It is a challenge that every parent faces: How to encourage our kids to eat more vegetables. Most health-conscious parents know that there is no substitute for salads, raw veggies, and cooked vegetables and greens. Vegetables are the most nutrient-dense of all foods, containing vital minerals, antioxidants, amino acids, and other nutrients that promote good health better than any supplement we could take. But how can we convince our kids to eat them? With pizza and pasta vying to take center stage as favorite dinners in many households, it can become quite a challenge to change eating habits.
A recent study published in the Journal of Pediatrics by Dr. David R. Just, a professor of Applied Economics at Cornell, indicates that the key to this dilemma can be found in the same marketing techniques that have been used for decades to try to get kids to eat junk food. Professor Just and his research colleagues assigned ten elementary schools to one of four groups. In the first, they posted vinyl banners around the salad bar depicting cartoon vegetable characters with “super powers.” In the second, they showed television cartoons of the characters. The third got both cartoons and banners, and the fourth group, designated a control group, and got no intervention at all. They ran their study over six weeks.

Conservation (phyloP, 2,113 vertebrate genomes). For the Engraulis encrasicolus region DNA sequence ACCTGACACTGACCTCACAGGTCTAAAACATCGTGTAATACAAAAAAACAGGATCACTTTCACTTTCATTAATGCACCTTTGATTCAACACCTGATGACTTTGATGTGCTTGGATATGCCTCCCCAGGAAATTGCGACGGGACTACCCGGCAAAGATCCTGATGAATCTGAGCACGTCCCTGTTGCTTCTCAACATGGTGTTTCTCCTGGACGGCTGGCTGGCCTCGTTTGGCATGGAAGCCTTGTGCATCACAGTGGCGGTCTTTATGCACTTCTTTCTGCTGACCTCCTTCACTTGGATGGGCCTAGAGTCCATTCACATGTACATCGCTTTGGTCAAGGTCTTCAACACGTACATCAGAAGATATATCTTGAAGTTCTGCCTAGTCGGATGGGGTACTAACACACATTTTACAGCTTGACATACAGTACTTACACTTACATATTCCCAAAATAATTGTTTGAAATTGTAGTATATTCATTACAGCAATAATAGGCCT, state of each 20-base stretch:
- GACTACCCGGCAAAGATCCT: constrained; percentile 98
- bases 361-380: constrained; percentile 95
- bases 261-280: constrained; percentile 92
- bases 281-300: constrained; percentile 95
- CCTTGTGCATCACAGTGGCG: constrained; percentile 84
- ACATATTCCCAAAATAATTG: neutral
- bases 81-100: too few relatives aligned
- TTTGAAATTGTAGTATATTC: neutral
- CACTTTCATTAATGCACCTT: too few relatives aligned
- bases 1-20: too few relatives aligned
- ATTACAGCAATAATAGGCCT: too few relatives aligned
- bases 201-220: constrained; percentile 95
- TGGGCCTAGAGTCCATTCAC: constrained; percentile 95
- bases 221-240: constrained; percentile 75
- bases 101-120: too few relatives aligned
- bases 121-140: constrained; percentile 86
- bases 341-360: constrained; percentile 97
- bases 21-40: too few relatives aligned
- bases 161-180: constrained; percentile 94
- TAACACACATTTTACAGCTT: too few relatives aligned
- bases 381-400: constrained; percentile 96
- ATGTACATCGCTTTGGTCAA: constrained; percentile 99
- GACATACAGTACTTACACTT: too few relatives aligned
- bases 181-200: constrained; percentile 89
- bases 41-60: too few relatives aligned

Photo Credit: Damon Winter/The New York Times
The study was reported on by the New York Times “Well” blog, and the results were remarkable. Compared to control schools, TV segments alone produced a statistically insignificant increase in vegetable consumption. But in schools decorated with the banners alone, 90.5 percent more students took vegetables. And where both the banners and the TV advertisements were used, the number of students taking vegetables increased by 239.2 percent.
So it seems that our children can change their eating habits for the better if they have the right information and constant reminders. Dr. David R. Just commented that marketing is not all evil. It can be used to do good things too. But putting healthy eating programs into practice, he said, presents problems for schools if they are left to do their own marketing. He advocates national programs with sufficient funding to reach all sectors of society.
Of course, nothing beats home education. We as parents can teach our children much more by what we do than by what we say. If our children see us eating a healthful diet at home and we teach them the benefits of vegetables and other wholesome foods, then there is a good chance that they will take healthy eating habits with them into adulthood.
Wishing you well,